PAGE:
Emboldened by better tracking tools and cooperation, the IRS is on the hunt for hidden overseas assets
The May 13 indictment of UBS (UBS) private banker Bradley Birkenfeld, accused by federal prosecutors of helping a U.S. billionaire hide some $200 million overseas to avoid U.S. taxes, might seem like an isolated case. But attorneys and Washington insiders say it's likely to be the first of many. "They're getting some momentum going, and they're going to keep going," predicts tax lawyer Edward M. Robbins Jr., a former assistant U.S. attorney who is representing Igor Olenicoff, the billionaire in the UBS case.
Three developments point tax watchers to that conclusion: the advent of more robust tools for authorities to track bank transactions, stiffer penalties, and a climate shift that has made politicians around the world eager to catch tax cheats.
After the September 11 terrorist attacks, law enforcement, banks, and regulators started sharing more information about possible tax evaders as Washington focused intently on tracking global money movements. The Patriot Act, for example, allows the IRS to peer more easily into offshore bank records. And former IRS commissioner Mark W. Everson, who left last year, beefed up enforcement, which his successor has continued to do. "We're better positioned than ever to tackle these things," says an official at the IRS.
Other nations around the world are ramping up their enforcement efforts, too—and coordinating more with each other. As of 2005, any European Union nation can obtain bank records and prosecute a tax evader from another country in the EU. Crackdowns by authorities in Germany and Britain have recovered more than $1.5 billion from outside their borders since January, according to the countries' tax authorities. In 2006, Brazil, India, and South Africa began helping each other identify suspect transactions. Says Grace Perez-Navarro, a deputy director of tax policy at the Organization for Economic Cooperation & Development in Paris: "There's strength in numbers when countries start to cooperate."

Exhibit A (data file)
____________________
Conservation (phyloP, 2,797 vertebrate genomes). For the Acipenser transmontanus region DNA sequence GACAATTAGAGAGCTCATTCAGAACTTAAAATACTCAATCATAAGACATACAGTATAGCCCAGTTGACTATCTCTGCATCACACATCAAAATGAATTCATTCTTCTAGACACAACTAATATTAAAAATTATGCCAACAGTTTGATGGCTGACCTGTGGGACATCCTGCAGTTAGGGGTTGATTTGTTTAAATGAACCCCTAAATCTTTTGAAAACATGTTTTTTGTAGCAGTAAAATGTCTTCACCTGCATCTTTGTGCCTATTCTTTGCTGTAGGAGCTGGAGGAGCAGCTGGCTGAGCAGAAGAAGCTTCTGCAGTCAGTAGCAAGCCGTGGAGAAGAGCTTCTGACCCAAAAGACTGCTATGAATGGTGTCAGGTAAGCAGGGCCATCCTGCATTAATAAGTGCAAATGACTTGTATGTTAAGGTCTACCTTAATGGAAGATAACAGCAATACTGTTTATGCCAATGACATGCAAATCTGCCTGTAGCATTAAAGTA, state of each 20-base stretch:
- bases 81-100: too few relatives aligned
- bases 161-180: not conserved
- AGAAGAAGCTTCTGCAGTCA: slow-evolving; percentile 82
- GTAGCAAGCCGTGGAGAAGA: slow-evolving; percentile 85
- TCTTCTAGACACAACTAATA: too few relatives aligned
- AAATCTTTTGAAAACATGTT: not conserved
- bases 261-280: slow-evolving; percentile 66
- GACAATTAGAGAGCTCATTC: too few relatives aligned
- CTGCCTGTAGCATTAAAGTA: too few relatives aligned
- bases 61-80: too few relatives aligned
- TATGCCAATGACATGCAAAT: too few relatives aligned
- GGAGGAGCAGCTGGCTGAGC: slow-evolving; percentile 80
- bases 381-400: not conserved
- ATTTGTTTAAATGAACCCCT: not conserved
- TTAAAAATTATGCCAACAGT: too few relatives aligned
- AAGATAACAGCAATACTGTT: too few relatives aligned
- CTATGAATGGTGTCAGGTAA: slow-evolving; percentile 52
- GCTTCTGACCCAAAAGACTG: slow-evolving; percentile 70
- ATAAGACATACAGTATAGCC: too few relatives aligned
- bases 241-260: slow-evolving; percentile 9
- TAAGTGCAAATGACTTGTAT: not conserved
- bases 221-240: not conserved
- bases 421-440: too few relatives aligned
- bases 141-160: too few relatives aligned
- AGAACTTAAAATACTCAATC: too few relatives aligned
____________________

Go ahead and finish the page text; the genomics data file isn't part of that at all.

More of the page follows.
Cross-border collaboration is humming in Washington and London. Since 2004, tax shelter sleuths from five countries—the U.S., Britain, Australia, Japan, and Canada—have shared workspace, tactics, and real-time information from a joint office at IRS headquarters. The groups expanded last year, opening a London-based multinational unit. Says Oakland (Calif.) tax lawyer Karen L. Hawkins: "As the world has become smaller and costs have become bigger, everybody appreciates [that] when you have tax scofflaws on your hands it doesn't matter what country they're from."
It's not just blatant tax cheats who have reason to worry. The IRS has also focused increased attention on the more than 700,000 U.S. taxpayers thought to be concealing assets in overseas accounts. Some may be doing so unintentionally, like expatriates living abroad and banking locally. A law dating back to 1970 requires a U.S. taxpayer with an overseas account of $10,000 or more to disclose it to the IRS. Until 2004, people who failed to file that special form received a maximum fine of $100,000, and the law was rarely enforced. Now they can face penalties that amount to as much as half the balance in the cloaked accounts, along with prison terms of up to 10 years.
Meanwhile, the recent developments have unsettled wealth managers, who are paid in part to help minimize clients' tax hit. Says Ted Wilson, a senior consultant at London-based Scorpio Partnership: "There's a certain amount of dread in the industry."